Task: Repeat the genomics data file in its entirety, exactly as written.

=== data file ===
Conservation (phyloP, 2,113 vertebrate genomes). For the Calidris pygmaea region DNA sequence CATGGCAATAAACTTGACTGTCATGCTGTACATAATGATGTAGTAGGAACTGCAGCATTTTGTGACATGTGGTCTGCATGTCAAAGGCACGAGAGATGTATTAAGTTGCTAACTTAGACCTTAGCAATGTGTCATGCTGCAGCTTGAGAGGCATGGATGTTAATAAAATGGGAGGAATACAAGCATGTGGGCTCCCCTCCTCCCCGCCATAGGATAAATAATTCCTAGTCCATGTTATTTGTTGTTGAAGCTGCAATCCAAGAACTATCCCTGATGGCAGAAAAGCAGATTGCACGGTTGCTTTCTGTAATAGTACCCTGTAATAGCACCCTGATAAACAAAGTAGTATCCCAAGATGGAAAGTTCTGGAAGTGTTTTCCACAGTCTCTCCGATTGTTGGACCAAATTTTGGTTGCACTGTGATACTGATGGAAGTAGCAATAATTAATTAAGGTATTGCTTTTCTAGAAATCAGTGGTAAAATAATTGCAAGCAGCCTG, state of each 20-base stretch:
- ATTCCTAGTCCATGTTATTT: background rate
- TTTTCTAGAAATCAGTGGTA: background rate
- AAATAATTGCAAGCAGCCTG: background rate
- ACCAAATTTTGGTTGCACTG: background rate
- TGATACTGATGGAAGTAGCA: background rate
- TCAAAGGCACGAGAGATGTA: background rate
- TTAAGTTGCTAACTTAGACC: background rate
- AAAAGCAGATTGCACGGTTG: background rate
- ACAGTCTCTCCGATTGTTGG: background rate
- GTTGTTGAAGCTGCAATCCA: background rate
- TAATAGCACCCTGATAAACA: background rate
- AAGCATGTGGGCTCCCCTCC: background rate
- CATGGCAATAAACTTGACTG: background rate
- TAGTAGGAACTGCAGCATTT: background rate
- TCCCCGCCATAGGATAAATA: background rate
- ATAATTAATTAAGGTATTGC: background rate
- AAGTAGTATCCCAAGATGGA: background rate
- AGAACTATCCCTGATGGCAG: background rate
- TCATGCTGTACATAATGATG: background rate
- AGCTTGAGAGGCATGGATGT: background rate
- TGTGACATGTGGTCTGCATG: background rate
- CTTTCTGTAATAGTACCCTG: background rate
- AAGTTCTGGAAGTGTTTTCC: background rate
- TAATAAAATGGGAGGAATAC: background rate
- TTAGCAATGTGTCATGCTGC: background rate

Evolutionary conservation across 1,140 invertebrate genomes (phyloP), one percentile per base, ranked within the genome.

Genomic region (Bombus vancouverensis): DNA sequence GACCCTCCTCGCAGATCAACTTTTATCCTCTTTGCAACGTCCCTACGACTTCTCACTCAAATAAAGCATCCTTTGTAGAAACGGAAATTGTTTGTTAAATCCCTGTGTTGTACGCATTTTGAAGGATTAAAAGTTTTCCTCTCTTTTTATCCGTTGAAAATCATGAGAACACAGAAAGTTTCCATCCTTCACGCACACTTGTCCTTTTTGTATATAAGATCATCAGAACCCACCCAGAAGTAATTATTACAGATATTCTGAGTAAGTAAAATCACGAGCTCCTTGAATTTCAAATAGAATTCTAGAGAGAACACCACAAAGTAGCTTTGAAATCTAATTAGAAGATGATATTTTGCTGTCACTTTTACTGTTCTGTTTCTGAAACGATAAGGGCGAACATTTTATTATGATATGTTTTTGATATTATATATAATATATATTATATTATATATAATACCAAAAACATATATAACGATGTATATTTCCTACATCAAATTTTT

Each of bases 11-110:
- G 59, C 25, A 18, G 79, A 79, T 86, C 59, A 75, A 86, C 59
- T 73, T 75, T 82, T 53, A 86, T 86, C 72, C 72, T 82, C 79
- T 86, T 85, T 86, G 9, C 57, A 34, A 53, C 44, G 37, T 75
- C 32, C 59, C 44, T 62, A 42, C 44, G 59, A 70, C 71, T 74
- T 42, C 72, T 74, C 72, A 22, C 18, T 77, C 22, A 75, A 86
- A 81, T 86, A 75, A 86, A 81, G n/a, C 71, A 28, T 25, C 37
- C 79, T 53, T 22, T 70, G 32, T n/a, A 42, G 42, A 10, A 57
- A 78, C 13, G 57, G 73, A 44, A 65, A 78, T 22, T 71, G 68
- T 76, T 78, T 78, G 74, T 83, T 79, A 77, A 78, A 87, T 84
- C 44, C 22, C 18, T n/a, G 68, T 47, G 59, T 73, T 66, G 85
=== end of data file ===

Conservation (phyloP, 2,113 vertebrate genomes). For the Calidris pygmaea region DNA sequence CATGGCAATAAACTTGACTGTCATGCTGTACATAATGATGTAGTAGGAACTGCAGCATTTTGTGACATGTGGTCTGCATGTCAAAGGCACGAGAGATGTATTAAGTTGCTAACTTAGACCTTAGCAATGTGTCATGCTGCAGCTTGAGAGGCATGGATGTTAATAAAATGGGAGGAATACAAGCATGTGGGCTCCCCTCCTCCCCGCCATAGGATAAATAATTCCTAGTCCATGTTATTTGTTGTTGAAGCTGCAATCCAAGAACTATCCCTGATGGCAGAAAAGCAGATTGCACGGTTGCTTTCTGTAATAGTACCCTGTAATAGCACCCTGATAAACAAAGTAGTATCCCAAGATGGAAAGTTCTGGAAGTGTTTTCCACAGTCTCTCCGATTGTTGGACCAAATTTTGGTTGCACTGTGATACTGATGGAAGTAGCAATAATTAATTAAGGTATTGCTTTTCTAGAAATCAGTGGTAAAATAATTGCAAGCAGCCTG, state of each 20-base stretch:
- ATTCCTAGTCCATGTTATTT: background rate
- TTTTCTAGAAATCAGTGGTA: background rate
- AAATAATTGCAAGCAGCCTG: background rate
- ACCAAATTTTGGTTGCACTG: background rate
- TGATACTGATGGAAGTAGCA: background rate
- TCAAAGGCACGAGAGATGTA: background rate
- TTAAGTTGCTAACTTAGACC: background rate
- AAAAGCAGATTGCACGGTTG: background rate
- ACAGTCTCTCCGATTGTTGG: background rate
- GTTGTTGAAGCTGCAATCCA: background rate
- TAATAGCACCCTGATAAACA: background rate
- AAGCATGTGGGCTCCCCTCC: background rate
- CATGGCAATAAACTTGACTG: background rate
- TAGTAGGAACTGCAGCATTT: background rate
- TCCCCGCCATAGGATAAATA: background rate
- ATAATTAATTAAGGTATTGC: background rate
- AAGTAGTATCCCAAGATGGA: background rate
- AGAACTATCCCTGATGGCAG: background rate
- TCATGCTGTACATAATGATG: background rate
- AGCTTGAGAGGCATGGATGT: background rate
- TGTGACATGTGGTCTGCATG: background rate
- CTTTCTGTAATAGTACCCTG: background rate
- AAGTTCTGGAAGTGTTTTCC: background rate
- TAATAAAATGGGAGGAATAC: background rate
- TTAGCAATGTGTCATGCTGC: background rate

Evolutionary conservation across 1,140 invertebrate genomes (phyloP), one percentile per base, ranked within the genome.

Genomic region (Bombus vancouverensis): DNA sequence GACCCTCCTCGCAGATCAACTTTTATCCTCTTTGCAACGTCCCTACGACTTCTCACTCAAATAAAGCATCCTTTGTAGAAACGGAAATTGTTTGTTAAATCCCTGTGTTGTACGCATTTTGAAGGATTAAAAGTTTTCCTCTCTTTTTATCCGTTGAAAATCATGAGAACACAGAAAGTTTCCATCCTTCACGCACACTTGTCCTTTTTGTATATAAGATCATCAGAACCCACCCAGAAGTAATTATTACAGATATTCTGAGTAAGTAAAATCACGAGCTCCTTGAATTTCAAATAGAATTCTAGAGAGAACACCACAAAGTAGCTTTGAAATCTAATTAGAAGATGATATTTTGCTGTCACTTTTACTGTTCTGTTTCTGAAACGATAAGGGCGAACATTTTATTATGATATGTTTTTGATATTATATATAATATATATTATATTATATATAATACCAAAAACATATATAACGATGTATATTTCCTACATCAAATTTTT

Each of bases 11-110:
- G 59, C 25, A 18, G 79, A 79, T 86, C 59, A 75, A 86, C 59
- T 73, T 75, T 82, T 53, A 86, T 86, C 72, C 72, T 82, C 79
- T 86, T 85, T 86, G 9, C 57, A 34, A 53, C 44, G 37, T 75
- C 32, C 59, C 44, T 62, A 42, C 44, G 59, A 70, C 71, T 74
- T 42, C 72, T 74, C 72, A 22, C 18, T 77, C 22, A 75, A 86
- A 81, T 86, A 75, A 86, A 81, G n/a, C 71, A 28, T 25, C 37
- C 79, T 53, T 22, T 70, G 32, T n/a, A 42, G 42, A 10, A 57
- A 78, C 13, G 57, G 73, A 44, A 65, A 78, T 22, T 71, G 68
- T 76, T 78, T 78, G 74, T 83, T 79, A 77, A 78, A 87, T 84
- C 44, C 22, C 18, T n/a, G 68, T 47, G 59, T 73, T 66, G 85